If despite these precautions, an employee posts a statement about the company in the public domain, the presence of this provision should make your job much easier to convince an ISP to remove the message. ISPs are typically reluctant to remove a message based on it “defamatory nature,” which requires an ISP to enter into a judgment about the truth of the particular statement. However, if you can demonstrate that a statement is in clear violation of a company restriction on such statements, an ISP will be more willing to remove the statement. By extending the prohibition for a period of time after an employee leaves the company, you will have a strong argument for removal of a message posted by the prolific, ubiquitous web author “exemployee.”
If your company is unsuccessful in its efforts to convince an ISP to remove the message, you may resort to a civil lawsuit to compel the ISP to disclose the author’s identity. Such lawsuits are called “John Doe” cases, since the true name of the defendant is not known. As the plaintiff in such a suit, you will have the burden of convincing the court that the information disclosed in the public message is sufficiently damaging to the company that it merits the court to issue a subpoena against the ISP to reveal the author’s identity. However, as Raytheon and Xircom have discovered, the publicity generated by such a lawsuit should be considered before a company embarks on this path.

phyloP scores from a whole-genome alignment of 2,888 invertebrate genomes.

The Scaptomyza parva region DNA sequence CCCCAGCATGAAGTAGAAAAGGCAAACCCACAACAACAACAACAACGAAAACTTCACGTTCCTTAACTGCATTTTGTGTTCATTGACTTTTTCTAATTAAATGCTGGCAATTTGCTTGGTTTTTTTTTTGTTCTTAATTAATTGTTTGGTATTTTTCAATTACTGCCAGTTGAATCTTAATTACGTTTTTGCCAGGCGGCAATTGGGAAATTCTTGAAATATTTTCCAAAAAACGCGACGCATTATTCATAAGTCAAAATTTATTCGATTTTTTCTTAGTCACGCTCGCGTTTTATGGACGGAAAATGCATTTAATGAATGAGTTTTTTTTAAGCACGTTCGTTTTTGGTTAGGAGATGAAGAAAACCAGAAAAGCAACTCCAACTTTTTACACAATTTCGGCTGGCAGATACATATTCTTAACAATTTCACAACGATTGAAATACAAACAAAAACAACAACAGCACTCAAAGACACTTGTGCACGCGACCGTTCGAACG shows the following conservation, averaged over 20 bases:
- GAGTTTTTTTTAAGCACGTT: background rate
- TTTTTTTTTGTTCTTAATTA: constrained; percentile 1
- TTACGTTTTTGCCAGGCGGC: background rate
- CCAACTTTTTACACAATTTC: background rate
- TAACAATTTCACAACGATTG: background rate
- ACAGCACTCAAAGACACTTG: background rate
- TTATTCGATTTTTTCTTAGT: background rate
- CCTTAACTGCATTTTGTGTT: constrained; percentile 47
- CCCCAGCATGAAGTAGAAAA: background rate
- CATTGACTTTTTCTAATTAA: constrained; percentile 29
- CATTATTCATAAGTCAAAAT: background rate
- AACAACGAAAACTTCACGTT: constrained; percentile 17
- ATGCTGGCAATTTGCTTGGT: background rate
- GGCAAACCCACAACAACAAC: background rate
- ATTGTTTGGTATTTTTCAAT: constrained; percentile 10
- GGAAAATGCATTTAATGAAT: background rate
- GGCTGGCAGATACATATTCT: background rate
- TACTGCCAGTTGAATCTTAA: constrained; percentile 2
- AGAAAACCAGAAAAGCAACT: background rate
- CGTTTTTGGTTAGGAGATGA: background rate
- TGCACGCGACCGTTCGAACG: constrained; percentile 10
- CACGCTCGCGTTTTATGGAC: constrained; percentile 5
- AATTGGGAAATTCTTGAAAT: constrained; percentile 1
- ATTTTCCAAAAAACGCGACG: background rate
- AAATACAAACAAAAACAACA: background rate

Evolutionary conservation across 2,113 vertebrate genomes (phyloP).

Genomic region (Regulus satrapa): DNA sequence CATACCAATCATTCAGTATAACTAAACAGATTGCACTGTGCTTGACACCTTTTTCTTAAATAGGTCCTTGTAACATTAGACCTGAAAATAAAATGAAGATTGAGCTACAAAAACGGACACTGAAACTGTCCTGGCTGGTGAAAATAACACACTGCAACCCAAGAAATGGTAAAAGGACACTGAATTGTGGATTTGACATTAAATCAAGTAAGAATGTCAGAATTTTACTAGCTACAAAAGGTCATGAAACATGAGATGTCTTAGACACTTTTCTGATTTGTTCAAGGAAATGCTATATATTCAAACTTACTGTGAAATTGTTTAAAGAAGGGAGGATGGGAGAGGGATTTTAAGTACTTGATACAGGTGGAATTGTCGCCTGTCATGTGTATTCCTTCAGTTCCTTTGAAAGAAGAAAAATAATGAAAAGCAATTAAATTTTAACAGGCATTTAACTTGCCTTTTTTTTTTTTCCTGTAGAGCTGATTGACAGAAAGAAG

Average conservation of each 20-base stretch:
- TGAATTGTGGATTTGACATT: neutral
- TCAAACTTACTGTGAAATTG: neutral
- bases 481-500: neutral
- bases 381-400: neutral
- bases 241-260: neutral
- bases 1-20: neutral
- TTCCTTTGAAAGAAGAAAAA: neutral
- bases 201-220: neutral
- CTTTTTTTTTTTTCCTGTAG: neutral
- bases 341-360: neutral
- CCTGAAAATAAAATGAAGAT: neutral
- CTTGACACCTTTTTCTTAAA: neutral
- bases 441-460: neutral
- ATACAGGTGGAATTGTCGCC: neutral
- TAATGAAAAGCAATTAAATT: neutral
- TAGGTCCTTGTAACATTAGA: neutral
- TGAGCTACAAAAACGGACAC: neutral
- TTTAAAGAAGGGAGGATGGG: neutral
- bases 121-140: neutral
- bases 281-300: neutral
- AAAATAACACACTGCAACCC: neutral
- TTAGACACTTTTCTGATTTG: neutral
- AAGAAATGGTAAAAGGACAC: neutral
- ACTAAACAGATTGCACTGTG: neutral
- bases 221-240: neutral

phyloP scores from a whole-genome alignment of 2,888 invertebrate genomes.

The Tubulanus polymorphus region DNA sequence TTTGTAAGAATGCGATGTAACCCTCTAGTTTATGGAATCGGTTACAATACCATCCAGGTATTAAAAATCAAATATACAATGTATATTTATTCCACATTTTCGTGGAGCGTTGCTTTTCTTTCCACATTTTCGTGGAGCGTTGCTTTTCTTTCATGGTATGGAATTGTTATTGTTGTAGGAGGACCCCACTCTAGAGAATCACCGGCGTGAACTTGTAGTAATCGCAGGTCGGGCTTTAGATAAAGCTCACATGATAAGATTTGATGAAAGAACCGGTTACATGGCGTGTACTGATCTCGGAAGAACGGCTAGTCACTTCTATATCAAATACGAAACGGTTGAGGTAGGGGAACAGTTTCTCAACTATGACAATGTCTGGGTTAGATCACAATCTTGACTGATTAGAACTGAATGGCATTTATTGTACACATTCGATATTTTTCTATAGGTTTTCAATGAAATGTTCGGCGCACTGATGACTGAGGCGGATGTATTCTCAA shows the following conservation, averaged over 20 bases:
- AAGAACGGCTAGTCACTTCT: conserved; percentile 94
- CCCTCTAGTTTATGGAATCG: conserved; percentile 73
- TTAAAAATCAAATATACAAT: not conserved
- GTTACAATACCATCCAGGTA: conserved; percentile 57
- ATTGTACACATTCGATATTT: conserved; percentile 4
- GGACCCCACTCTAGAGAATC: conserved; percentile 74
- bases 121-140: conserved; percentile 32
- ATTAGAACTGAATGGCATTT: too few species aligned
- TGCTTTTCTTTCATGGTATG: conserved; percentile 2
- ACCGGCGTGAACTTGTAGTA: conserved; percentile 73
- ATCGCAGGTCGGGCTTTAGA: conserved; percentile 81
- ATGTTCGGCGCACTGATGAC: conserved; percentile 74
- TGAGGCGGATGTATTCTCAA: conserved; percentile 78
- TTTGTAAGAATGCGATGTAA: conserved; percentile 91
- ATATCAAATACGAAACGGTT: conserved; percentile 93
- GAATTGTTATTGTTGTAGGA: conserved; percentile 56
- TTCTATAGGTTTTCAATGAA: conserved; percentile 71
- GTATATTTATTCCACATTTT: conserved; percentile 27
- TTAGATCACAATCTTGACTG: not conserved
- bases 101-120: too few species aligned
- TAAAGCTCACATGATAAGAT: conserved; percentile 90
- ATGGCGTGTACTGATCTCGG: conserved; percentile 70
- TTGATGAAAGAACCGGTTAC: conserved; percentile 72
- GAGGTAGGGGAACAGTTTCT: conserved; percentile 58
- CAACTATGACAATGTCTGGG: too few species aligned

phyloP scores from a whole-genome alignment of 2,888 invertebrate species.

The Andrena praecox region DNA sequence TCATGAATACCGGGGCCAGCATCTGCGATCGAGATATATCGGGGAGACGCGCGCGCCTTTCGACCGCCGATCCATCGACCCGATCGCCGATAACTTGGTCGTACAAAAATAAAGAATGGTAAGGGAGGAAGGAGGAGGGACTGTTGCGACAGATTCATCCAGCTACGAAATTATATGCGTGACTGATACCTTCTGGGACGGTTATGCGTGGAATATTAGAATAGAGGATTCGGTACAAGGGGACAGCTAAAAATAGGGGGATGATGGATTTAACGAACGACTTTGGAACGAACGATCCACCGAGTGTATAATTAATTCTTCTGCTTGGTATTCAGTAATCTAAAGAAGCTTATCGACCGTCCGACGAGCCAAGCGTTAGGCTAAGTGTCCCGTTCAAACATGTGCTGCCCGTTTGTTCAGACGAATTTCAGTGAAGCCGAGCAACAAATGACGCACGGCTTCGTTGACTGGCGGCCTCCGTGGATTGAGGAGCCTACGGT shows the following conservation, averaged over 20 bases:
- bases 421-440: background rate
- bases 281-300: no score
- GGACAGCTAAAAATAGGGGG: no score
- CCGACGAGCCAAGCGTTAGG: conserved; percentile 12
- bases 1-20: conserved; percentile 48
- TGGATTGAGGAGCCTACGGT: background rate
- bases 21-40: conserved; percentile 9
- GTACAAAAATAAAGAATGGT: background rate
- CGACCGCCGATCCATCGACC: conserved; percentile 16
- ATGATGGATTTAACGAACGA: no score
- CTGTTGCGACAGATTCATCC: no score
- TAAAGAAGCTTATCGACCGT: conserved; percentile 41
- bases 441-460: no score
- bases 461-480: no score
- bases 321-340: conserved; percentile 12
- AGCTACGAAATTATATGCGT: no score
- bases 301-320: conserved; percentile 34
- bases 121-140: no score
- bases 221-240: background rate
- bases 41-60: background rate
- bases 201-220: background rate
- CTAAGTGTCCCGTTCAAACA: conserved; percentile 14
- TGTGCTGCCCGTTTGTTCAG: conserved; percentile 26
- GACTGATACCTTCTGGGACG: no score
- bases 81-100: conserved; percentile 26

The best approach to controlling Internet gossip about your company is to prevent it from occurring in the first place. Adopt a policy limiting an employee’s right to make statements about the company in the public domain. Educate your employees about the consequences of such statements. Finally, monitor the various web bulletin boards where such statements appear. An ISP will not police its bulletin boards for you and typical web-based search engines do not examine the contents of individual messages. The task may be an on-going labor-intensive one, but the benefit of early removal of such a message more than offsets the effort involved.
Copy right 1999, Peter Kelman.